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BBSRC helps open up fresh fields for harnessing carbon-cutting grass

Copyright: IBERS

In terms of versatility, Miscanthus sits at the top table of potential carbon-reducing options. First attracting attention as a possible energy source, it’s now clear this tropical grass could deliver cuts in emissions in other ways too. The last 15 years have seen the story make many advances. In the UK, with BBSRC support, the Institute of Biological, Environmental and Rural Sciences (IBERS) has played a critical role. Contributing to breakthroughs such as sequencing the crop’s genome for the first time, IBERS insights are accelerating the prospect of Miscanthus emerging as a significant weapon in our carbon-cutting arsenal.

Key impacts

  • Ten new Miscanthus species now licensed and undergoing commercial growing trials.
  • Seeds bred that are quicker to plant and lighter to transport than root portions, reducing the energy input for crop establishment.
  • BBSRC-supported research brings together different centres of expertise, catalyses global cooperation and accelerates ongoing cycle of knowledge development.
  • Genome sequencing paves the way for customising Miscanthus through follow-up research enabling prediction of crop traits from seedlings, for instance.
  • Huge potential to help the UK meet its net-zero carbon commitment for 2050 (ref 1), through bioenergy or by locking carbon in the soil.
  • Miscanthus shows potential for reducing reliance on fossil fuels in chemicals manufacture and provide a low-carbon construction material.

Harvest for the world

Miscanthus appeared on researchers’ radar thanks to its potential as an energy source. Indigenous to South East Asia, it had traditionally been little-known outside horticultural circles. But the growing focus on climate change and insuring economies against oil price shocks triggered a dramatic shift. “It’s an unusual crop,” says Professor Iain Donnison of IBERS at Aberystwyth University. “It can quickly produce, in multiple environments, lots of biomass for burning in power stations. For the UK, its excellent tolerance of cold temperatures and highly efficient photosynthesis and water use make it a great option.”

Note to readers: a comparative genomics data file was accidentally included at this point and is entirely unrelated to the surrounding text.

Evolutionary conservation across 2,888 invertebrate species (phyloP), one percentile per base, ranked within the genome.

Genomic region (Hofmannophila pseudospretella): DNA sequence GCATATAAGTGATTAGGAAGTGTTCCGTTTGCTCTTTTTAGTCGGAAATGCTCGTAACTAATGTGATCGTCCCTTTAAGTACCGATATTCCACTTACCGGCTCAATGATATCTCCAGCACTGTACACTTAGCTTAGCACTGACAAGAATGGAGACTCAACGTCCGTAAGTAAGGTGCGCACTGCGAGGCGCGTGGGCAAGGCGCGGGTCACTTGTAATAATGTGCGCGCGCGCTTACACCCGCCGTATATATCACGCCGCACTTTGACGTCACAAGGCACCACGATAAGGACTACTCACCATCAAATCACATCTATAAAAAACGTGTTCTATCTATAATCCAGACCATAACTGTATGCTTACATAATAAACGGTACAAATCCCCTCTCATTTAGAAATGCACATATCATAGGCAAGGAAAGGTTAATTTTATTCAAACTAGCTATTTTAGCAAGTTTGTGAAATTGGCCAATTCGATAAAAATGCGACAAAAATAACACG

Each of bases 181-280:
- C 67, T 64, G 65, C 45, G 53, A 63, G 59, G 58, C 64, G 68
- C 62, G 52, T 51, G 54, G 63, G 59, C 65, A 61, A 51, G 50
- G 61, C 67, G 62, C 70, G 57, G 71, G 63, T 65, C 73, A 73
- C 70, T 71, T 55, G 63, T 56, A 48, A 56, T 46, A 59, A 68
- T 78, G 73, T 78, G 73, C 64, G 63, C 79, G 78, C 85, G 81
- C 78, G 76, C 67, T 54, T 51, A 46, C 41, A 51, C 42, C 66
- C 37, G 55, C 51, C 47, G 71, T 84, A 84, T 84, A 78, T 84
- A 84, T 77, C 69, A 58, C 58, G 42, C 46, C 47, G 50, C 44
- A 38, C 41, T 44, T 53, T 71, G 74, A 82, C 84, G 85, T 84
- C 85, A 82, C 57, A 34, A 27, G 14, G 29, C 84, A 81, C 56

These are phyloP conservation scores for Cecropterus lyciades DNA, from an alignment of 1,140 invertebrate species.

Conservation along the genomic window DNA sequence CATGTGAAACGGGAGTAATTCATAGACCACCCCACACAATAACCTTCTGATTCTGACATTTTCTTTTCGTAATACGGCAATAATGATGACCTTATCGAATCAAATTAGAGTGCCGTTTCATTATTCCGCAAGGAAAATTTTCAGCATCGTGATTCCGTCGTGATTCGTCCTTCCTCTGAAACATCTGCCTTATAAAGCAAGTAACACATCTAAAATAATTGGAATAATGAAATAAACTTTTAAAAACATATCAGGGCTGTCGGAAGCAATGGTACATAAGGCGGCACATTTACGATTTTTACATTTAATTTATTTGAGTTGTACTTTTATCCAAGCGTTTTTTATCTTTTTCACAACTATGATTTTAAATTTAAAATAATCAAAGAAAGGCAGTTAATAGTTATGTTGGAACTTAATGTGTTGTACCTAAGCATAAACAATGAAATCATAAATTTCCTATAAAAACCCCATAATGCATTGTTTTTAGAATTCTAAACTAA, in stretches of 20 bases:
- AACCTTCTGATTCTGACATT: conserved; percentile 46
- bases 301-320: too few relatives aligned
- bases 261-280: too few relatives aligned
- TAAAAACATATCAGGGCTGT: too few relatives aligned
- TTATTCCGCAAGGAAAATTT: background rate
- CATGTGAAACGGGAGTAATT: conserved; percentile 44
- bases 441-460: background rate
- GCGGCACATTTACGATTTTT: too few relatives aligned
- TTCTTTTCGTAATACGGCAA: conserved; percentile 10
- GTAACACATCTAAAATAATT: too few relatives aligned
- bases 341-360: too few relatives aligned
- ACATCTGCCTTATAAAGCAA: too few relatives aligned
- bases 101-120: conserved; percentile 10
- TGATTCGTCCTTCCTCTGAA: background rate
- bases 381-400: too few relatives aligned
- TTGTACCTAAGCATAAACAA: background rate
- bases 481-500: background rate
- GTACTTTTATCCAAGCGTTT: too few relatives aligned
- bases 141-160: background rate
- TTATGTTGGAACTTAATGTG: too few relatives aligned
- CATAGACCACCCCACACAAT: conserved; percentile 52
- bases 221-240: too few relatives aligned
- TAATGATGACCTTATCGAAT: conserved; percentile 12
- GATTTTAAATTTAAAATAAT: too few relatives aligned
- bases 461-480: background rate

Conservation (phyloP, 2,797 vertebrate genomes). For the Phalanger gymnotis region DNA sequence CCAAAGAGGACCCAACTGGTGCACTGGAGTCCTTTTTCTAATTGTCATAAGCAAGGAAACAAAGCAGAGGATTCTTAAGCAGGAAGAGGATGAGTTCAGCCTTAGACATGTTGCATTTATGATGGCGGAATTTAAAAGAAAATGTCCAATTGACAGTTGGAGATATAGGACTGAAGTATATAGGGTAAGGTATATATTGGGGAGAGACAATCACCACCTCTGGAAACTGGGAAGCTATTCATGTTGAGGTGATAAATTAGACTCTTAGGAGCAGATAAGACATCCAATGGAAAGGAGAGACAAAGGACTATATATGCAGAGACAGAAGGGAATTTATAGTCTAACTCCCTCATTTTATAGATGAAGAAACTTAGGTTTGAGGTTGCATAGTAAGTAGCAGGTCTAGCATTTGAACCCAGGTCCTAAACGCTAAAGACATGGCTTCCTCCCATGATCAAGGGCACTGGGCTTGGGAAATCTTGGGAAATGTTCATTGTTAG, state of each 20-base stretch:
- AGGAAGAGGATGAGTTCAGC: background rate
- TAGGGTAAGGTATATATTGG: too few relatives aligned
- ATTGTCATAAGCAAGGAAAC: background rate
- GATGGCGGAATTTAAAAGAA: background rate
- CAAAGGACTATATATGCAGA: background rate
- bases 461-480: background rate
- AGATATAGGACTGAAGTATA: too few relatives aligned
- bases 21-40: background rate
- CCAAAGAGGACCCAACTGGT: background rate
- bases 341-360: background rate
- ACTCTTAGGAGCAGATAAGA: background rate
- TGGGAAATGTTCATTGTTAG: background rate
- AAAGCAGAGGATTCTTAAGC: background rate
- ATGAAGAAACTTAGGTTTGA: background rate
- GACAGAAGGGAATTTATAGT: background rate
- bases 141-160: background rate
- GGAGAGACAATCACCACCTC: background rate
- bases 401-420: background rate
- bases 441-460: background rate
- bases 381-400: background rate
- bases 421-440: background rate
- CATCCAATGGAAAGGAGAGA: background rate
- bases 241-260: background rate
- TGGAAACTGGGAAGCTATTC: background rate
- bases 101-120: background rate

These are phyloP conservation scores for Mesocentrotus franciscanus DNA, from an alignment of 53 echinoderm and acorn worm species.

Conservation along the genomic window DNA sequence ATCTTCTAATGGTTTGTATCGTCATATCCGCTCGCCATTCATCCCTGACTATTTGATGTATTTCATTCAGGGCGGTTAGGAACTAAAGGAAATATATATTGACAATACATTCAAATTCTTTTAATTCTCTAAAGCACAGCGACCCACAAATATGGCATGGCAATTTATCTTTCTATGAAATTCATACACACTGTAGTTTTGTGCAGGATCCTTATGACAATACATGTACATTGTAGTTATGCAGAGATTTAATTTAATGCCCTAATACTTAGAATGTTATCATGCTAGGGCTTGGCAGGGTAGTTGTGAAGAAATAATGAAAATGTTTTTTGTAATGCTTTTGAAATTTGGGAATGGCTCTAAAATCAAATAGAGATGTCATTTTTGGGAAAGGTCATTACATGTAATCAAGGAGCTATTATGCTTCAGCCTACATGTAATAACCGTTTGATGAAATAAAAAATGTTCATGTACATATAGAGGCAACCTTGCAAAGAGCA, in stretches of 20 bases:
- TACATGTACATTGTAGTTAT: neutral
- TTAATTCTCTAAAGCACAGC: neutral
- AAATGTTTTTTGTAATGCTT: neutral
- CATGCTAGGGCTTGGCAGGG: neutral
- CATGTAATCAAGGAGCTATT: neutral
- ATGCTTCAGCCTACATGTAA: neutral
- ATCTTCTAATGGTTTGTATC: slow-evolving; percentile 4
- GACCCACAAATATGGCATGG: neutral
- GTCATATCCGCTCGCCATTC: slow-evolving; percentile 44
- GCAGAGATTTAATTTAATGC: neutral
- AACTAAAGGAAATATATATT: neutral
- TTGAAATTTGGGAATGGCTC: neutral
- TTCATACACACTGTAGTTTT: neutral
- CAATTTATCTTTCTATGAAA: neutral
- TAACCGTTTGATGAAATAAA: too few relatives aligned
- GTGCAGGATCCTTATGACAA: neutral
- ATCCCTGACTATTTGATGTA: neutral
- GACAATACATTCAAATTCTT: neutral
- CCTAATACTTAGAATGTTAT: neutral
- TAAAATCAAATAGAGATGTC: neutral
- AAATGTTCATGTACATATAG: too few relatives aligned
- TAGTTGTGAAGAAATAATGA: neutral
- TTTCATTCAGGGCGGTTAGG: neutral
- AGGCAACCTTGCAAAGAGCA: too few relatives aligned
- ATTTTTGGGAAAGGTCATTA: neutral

After early work in the 1990s, the new century saw the UK push to assess the potential of a crop currently estimated to be capable, with other sustainable biomass, of meeting 5-10% of UK energy needs (ref 2) and boosting the drive to decarbonise worldwide. The research would have many strands and the long pedigree of IBERS in grass science – not least its expert understanding of the pivotal importance of plant genetics – made it a natural spearhead, securing support from BBSRC, the Engineering and Physical Sciences Research Council (EPSRC), the Natural Environment Research Council (NERC), Innovate UK and industry.

Biological aspects remained central and, since the mid-2000s, with long- and shorter-term BBSRC support, IBERS has explored them vigorously. “The big question was whether Miscanthus could be grown at industrial scale in the UK,” Iain comments. “But accommodating changing priorities, such as thoroughly understanding the ecological impacts, has been key too.”

Seeds of progress

Everything would hang on the ability to breed varieties which would thrive in UK conditions, especially on low-quality land less suited to food production. IBERS experts regularly visited South East Asia, working with local partners in accordance with strict ethical standards (ref 3) to collect samples enabling plants to be grown and hybrids developed back home. “Our plant quarantine facilities meant we could bring back root portions as well as seeds,” Donnison recalls. “So the plants we grew had exactly the same genetics as their parents and the same ability to produce lots of biomass.”

In numbers:

0 the UK’s net carbon emissions target for 2050
10 Miscanthus varieties, developed by IBERS, now licensed to commercial growers
Over £12 million invested by BBSRC supporting research in Miscanthus at IBERS and Aberystwyth University
£4.3 million awarded by UKRI to a consortium led by Prof Donnison to explore the use of perennial biomass crops in greenhouse gas removal
5-10% the potential contribution of sustainable biomass to UK energy supplies